When I began my research into women’s music of the antebellum South, I quickly realized that the most reliable data source was a bound volume of music that contained information about the owner. Sure, there are hundreds of thousands of individual pieces of sheet music, and some including identification. But the task of sorting through them all simply would be overwhelming, at least at this point in time. I have found that a better practice is to work with bound volumes (what musicologists call “binder’s volumes”) that contain evidence of provenance and to move forward from there. This, in turn, allows me to look at women’s musical practices from different vantage points, all of which contribute to a more complete understanding of how music functioned in women’s lives in a given period and place.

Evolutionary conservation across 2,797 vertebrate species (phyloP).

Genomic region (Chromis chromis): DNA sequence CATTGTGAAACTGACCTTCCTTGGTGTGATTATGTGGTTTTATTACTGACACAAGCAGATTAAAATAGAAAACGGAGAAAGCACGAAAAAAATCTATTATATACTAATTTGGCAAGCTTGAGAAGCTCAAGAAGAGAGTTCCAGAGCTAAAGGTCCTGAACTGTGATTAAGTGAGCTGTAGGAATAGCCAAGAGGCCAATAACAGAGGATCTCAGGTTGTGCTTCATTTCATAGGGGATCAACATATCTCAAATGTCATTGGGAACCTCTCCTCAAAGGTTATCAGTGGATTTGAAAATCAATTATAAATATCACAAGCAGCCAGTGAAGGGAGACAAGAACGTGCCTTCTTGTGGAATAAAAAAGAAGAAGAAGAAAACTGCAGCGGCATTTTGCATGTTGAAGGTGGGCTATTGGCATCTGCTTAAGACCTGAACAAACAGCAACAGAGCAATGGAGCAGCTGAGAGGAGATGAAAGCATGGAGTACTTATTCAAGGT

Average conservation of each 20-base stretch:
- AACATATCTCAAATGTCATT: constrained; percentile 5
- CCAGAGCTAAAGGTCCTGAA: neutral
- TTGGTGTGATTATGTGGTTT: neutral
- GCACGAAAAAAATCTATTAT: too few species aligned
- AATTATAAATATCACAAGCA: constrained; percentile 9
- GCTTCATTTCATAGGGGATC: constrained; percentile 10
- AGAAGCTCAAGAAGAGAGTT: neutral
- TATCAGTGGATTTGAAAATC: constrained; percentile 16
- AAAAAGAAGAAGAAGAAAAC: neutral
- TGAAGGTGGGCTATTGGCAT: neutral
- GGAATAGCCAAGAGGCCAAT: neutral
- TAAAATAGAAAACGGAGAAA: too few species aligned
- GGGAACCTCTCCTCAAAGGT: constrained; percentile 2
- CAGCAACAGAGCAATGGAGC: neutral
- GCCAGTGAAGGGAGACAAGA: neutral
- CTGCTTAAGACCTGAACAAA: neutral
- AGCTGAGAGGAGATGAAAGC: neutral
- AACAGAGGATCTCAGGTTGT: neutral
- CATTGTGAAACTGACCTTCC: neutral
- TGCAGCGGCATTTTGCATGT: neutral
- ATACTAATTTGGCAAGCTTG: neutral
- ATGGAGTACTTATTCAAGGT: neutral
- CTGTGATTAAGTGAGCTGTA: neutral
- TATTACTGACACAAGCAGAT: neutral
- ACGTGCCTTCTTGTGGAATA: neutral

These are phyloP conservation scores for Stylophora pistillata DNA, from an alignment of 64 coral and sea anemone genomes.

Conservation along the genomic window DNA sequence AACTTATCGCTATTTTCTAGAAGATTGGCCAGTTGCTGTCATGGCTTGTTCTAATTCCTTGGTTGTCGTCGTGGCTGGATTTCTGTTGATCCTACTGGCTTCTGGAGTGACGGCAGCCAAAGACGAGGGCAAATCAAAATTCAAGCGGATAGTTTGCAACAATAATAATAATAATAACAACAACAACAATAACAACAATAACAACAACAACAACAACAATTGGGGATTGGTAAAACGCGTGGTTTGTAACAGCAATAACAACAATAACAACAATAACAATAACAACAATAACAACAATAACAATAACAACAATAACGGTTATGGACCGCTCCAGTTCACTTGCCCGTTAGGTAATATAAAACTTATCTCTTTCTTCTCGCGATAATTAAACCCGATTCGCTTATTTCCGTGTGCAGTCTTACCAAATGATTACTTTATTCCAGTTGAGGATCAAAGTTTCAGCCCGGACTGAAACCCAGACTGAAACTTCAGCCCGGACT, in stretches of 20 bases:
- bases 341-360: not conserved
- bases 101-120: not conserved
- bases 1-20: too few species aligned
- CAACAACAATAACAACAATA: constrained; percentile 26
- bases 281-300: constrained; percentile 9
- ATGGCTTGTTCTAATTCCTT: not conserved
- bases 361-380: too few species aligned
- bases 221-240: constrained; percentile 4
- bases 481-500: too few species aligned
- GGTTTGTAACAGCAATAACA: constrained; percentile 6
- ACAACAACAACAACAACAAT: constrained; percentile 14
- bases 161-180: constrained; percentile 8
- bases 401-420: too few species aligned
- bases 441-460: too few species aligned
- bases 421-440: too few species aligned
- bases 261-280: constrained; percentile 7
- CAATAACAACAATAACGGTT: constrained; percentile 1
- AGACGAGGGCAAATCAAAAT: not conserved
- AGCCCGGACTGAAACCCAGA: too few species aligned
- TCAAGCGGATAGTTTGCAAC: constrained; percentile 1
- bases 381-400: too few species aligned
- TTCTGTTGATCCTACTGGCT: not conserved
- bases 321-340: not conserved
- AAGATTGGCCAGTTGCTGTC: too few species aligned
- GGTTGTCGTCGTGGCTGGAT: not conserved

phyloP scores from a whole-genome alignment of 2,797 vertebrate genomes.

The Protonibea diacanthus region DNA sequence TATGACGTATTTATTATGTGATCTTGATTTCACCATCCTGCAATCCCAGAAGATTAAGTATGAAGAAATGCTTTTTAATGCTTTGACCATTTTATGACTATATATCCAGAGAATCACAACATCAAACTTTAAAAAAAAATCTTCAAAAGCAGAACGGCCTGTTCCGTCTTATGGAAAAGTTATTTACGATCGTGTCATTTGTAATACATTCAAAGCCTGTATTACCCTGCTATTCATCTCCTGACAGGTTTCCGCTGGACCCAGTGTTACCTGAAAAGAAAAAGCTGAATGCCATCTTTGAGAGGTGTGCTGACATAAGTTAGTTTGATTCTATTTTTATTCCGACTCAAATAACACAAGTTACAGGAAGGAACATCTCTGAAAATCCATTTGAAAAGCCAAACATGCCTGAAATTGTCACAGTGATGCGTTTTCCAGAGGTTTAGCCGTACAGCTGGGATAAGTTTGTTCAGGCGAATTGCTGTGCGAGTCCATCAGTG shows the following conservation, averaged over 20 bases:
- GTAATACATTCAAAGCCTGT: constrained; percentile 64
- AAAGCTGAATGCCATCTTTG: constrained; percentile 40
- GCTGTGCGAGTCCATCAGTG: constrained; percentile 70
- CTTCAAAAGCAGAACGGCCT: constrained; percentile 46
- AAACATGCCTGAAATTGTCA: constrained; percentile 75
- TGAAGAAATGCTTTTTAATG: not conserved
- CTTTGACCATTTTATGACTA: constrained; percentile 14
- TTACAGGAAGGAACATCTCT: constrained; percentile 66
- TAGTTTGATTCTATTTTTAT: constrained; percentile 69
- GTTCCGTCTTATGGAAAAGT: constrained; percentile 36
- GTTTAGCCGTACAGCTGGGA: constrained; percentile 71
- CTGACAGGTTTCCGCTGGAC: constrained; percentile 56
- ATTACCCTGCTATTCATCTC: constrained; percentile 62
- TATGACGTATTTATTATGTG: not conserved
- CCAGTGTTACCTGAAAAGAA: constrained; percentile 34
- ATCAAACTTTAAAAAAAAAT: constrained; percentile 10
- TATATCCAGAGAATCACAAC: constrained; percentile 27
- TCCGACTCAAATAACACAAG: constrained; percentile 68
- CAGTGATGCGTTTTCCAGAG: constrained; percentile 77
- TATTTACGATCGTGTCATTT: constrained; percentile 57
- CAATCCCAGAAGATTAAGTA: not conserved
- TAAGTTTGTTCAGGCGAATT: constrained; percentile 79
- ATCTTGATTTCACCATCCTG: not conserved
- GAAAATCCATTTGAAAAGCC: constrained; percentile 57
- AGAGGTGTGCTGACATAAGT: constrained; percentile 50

I am not the first person to delve into these treasure troves of information, nor am I the only person doing so now. Some examples of scholarly research in this regard are The Austen Family Music Books, El Álbum de Isidora Zegers, Cultivated by Hand: Amateur Musicians in the Early American Republic, or Emily’s Songbook: Music in 1850s Albany. Each of these treats the material in different ways. My own publications can be found here.